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The New York Times, in early 2011 will begin charging for online content after one has viewed a certain number of articles. I consider this a FAIL for the premiere paper in the world. I hope this does fail, and miserably at that. Why would I go and pay for anything they offer when there is so much other content on the interwebs? I barely check the site once a week, but when I do I spend at least an hour on it catching up with what I’ve missed in the art and book world. It is because I consider them a primary source for these two theaters that I consider this move a bad one. I will just change my habits and find what I am looking for on other sites.

Here is a link to the article on NYTimes.com: http://www.nytimes.com/2010/01/21/business/media/21times.html?hp

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In Literature we have all grown accustomed to the Dystopian and Utopian genres.  That we can perfect a heaven or a hell on earth are thoughts that merit a closer look.  Science and religion, now quite distinct from each other, are the lenses upon which we may view the worlds of Dystopia and Utopia. Now the prevailing thought in the world today is that by the action of Man we can perfect the world through Learning which we shall hereafter call Science. While through religion we can clearly be told that we are coming from a golden age of sorts, not as some would believe, going into one. The Renaissance was a rebirth of the thought of Golden Age Greece, but what I mean here is more like a time of perfection; no crime, no Evil. Some would call this sin. I would call it humanity.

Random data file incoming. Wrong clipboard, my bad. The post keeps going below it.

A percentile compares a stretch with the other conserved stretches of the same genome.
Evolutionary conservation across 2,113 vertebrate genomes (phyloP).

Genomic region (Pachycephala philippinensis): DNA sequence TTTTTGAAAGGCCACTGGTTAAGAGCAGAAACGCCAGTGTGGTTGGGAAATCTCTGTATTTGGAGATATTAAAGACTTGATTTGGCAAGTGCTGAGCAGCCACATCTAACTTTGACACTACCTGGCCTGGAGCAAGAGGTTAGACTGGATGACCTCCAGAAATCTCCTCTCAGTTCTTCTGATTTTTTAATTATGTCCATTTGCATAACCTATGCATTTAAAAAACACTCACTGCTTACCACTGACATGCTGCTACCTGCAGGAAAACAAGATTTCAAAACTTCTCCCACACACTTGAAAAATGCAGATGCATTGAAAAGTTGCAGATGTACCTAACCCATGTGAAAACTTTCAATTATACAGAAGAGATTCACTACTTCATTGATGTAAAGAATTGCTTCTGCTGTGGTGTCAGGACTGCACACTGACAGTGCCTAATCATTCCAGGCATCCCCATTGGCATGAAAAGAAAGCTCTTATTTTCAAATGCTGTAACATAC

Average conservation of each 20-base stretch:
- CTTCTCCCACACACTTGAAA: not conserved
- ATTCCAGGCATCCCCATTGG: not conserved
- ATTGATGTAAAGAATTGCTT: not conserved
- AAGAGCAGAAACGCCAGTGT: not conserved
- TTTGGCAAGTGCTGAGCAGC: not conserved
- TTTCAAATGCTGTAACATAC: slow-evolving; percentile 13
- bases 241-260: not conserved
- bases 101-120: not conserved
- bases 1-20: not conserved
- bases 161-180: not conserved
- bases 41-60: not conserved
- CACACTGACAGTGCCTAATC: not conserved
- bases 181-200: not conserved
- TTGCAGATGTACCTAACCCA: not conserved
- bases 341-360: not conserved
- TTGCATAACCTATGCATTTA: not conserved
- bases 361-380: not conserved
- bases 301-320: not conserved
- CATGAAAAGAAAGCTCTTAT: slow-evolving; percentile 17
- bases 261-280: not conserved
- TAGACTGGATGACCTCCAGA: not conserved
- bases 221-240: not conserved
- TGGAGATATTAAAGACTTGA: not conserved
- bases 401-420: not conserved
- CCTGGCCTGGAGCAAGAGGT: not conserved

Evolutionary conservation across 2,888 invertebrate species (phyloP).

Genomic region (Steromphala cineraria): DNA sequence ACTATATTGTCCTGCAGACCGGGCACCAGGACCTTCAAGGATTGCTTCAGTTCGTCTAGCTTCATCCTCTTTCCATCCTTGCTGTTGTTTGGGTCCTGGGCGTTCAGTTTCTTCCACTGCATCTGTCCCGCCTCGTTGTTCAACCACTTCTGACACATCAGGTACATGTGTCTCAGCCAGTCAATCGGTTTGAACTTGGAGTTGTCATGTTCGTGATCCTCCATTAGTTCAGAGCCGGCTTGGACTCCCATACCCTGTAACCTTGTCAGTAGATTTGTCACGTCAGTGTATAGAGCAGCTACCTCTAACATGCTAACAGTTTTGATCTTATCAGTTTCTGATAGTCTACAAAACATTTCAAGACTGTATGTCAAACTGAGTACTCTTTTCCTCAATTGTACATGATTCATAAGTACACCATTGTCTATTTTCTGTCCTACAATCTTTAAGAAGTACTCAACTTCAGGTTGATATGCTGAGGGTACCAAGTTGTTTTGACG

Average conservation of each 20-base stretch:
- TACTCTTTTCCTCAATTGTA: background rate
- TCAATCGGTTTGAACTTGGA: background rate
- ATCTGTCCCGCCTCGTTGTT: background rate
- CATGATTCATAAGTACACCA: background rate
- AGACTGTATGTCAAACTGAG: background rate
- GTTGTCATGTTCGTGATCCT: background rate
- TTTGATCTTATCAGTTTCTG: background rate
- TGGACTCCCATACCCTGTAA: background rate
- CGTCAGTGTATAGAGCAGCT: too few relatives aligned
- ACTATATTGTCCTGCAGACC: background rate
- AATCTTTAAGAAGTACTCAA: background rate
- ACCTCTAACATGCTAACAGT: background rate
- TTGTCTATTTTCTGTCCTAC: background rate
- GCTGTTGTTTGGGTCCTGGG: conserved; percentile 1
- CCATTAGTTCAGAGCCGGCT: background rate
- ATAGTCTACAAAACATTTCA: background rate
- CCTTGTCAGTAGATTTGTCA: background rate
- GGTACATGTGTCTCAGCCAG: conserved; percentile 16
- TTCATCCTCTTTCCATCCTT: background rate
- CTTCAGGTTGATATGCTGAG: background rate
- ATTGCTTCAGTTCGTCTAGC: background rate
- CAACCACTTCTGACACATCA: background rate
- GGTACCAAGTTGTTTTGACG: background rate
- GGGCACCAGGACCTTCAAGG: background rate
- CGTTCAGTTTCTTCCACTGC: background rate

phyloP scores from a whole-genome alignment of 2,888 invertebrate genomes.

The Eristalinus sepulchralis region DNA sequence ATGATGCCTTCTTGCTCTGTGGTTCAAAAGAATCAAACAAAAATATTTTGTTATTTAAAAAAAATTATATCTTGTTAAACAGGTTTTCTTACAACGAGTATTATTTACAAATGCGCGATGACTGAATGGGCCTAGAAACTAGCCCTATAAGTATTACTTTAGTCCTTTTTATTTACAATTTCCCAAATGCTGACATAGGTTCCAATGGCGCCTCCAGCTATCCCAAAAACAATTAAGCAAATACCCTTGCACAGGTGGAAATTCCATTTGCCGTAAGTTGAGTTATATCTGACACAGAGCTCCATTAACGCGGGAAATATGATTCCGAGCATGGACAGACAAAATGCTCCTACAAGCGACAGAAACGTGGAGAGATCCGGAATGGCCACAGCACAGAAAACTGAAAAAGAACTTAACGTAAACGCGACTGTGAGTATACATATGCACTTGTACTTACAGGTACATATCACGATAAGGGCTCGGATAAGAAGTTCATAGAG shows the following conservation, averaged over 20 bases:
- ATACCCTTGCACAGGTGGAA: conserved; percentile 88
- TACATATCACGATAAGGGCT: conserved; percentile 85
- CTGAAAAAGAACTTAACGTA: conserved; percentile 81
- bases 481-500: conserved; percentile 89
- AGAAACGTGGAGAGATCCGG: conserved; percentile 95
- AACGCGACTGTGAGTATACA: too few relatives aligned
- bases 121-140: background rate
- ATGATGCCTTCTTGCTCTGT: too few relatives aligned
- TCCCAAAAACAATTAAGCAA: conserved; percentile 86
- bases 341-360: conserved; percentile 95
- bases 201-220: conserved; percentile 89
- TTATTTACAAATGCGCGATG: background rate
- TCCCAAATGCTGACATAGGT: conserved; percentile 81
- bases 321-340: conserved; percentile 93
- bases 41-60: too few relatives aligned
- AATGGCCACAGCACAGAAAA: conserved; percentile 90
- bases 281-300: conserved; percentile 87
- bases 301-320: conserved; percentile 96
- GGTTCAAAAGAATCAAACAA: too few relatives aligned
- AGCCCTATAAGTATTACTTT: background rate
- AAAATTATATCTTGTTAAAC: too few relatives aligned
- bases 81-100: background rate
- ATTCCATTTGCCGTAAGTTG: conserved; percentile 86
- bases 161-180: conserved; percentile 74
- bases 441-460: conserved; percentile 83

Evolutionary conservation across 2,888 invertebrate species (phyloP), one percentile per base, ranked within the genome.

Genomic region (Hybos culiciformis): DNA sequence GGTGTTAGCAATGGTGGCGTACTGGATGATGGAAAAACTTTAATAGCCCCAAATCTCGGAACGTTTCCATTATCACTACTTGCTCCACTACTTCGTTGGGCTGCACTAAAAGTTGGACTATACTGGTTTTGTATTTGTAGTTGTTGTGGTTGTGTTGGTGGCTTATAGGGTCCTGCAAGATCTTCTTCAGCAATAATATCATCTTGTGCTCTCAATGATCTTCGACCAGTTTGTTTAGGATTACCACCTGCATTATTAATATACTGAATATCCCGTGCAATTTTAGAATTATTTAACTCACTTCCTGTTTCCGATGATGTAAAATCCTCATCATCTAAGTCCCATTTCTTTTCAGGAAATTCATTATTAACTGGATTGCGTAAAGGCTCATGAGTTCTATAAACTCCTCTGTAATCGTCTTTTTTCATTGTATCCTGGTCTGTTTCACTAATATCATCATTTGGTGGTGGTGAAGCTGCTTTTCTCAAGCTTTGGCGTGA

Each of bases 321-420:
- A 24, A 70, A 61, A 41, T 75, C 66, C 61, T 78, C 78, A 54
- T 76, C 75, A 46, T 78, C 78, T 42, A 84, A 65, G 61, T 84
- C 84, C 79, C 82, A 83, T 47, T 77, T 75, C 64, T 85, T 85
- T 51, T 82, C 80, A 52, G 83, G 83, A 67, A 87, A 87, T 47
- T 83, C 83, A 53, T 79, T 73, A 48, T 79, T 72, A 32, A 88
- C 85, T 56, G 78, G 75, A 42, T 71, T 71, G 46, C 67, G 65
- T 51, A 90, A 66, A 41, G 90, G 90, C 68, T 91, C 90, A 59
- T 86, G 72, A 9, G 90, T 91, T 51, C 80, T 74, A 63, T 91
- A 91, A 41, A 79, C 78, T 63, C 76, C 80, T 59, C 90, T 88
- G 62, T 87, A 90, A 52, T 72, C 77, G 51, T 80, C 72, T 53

Moving on then, what do we make of the fact that all the populace thinks the world is going to end? One half thinks it will be because of an act of God, while the other thinks because of the works of Man we will be extinct from our own fumes. And if there is no man then there is no world as we know it.  Concurrently these two halves of the metaphysical sphere believe in the inverse of the others thoughts. One knows that the world was created to be perfect and Man merely mussed it up by doing his own thing, the other knows that we came from the primordial stew and we are quite literally going to stew in our own juices if we don’t get green. Now I don’t want to get patriotic or anything but that is the genius of the American Democracy, that we can hold these two conflicting viewpints in the national consciousness and still exist, even if the one wants to kill the other and vice versa.